Tackling the Healthcare Employee Shortage with Hiring Workflow Tech

December 1st, 2021
Male nurse measures blood pressure to senior man with mask while being in a home visit

As demand to fill healthcare roles continues to grow, digitally enabled background screening lets employers accelerate hiring without sacrificing safety.

For several years, the U.S. Bureau of Labor Statistics has predicted a decadelong, double-digit growth rate driven by increased demand for healthcare services from an aging population.

Then the response to the COVID-19 pandemic exacerbated hiring shortfalls. More than a year since the first widespread pandemic restrictions, 29 percent of healthcare workers have considered leaving the field due to burnout, according to the Frontline Health Care Workers Survey from The Washington Post and the Kaiser Family Foundation.

If there was any doubt that healthcare organizations face heated competition to fill job openings, some of the tactics employed to attract candidates make it certain.

One healthcare system offered sign-on bonuses of up to $20,000 for select roles across its facilities, Becker’s Hospital Review reported, and another offered up to $40,000 to experienced nurses who commit to a two-year contract.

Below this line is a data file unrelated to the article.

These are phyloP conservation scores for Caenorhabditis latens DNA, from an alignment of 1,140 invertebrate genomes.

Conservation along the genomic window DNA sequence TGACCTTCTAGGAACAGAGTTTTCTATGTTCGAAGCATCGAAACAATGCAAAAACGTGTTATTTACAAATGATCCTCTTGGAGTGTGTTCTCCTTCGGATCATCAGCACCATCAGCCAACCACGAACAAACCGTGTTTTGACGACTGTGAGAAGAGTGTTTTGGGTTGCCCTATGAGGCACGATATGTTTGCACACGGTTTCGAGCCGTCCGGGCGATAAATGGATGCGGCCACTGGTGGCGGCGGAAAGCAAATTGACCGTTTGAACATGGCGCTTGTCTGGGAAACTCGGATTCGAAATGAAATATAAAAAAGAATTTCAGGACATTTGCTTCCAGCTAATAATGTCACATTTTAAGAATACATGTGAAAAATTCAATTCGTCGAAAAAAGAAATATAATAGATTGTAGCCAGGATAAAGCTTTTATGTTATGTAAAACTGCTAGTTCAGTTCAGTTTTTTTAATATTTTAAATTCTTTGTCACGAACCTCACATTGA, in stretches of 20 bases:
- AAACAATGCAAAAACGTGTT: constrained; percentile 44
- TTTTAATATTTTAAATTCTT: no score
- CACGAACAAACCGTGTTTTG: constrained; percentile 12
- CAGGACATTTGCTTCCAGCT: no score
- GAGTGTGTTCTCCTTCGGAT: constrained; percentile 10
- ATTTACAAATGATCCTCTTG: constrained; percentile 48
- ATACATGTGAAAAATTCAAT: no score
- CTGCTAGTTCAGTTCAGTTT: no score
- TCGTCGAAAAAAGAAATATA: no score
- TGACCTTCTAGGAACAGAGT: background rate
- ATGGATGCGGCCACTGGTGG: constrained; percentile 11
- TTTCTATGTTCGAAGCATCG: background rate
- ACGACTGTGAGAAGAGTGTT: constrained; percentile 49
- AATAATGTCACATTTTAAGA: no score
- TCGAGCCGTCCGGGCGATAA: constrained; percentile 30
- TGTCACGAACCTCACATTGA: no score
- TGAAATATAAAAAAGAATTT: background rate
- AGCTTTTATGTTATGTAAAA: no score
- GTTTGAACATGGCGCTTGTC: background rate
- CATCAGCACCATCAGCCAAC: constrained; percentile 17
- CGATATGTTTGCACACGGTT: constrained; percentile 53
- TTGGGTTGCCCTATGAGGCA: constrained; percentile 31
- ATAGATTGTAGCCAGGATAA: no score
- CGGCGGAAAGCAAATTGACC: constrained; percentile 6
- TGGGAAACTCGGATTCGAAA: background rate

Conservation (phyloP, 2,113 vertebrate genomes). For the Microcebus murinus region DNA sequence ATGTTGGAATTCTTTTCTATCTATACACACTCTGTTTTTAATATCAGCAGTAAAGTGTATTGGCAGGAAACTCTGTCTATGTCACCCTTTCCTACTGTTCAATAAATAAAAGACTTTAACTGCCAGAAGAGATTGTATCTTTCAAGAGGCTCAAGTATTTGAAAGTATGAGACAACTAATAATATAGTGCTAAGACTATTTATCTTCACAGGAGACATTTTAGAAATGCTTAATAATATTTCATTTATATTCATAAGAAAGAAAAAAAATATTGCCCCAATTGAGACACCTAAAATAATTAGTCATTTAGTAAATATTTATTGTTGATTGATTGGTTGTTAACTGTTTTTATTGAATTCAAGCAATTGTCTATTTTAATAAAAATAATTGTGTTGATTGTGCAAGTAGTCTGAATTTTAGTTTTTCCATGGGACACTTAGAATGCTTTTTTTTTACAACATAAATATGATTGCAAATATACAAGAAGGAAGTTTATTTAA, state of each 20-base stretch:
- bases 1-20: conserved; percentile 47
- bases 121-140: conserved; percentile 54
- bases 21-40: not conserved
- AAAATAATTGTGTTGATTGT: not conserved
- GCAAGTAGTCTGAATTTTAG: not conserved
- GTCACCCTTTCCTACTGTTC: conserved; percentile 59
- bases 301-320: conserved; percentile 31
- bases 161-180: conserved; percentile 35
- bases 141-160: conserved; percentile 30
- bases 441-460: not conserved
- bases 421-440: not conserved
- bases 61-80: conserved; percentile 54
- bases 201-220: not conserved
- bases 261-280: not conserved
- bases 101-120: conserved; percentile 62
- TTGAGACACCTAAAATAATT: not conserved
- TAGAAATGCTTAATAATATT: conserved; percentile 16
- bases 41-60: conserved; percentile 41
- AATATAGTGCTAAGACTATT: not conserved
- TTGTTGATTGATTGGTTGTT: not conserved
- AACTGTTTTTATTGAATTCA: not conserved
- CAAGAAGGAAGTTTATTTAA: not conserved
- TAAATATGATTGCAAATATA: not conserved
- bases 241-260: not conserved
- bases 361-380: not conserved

With pressure mounting to recruit and onboard candidates quickly, it’s critical for organizations to streamline the hiring workflow. Here are a few factors healthcare leaders should consider to support their hiring processes.

Prioritize Safety and Speed in Healthcare Hiring

Safety is always a consideration when filling job openings in the healthcare sector, working with vulnerable populations. Making well-informed, safe hiring decisions is even more important. No organization wants a poor hiring decision to compromise employees and patients or lead to reputational damage.

However, safe doesn’t have to mean slow. Consider background screening technology.

When selecting a background screening partner, it’s important to look for an organization that is committed to technological innovation that drives consistency in quality, speed of execution, flexibility and continuous progress on improving the status quo.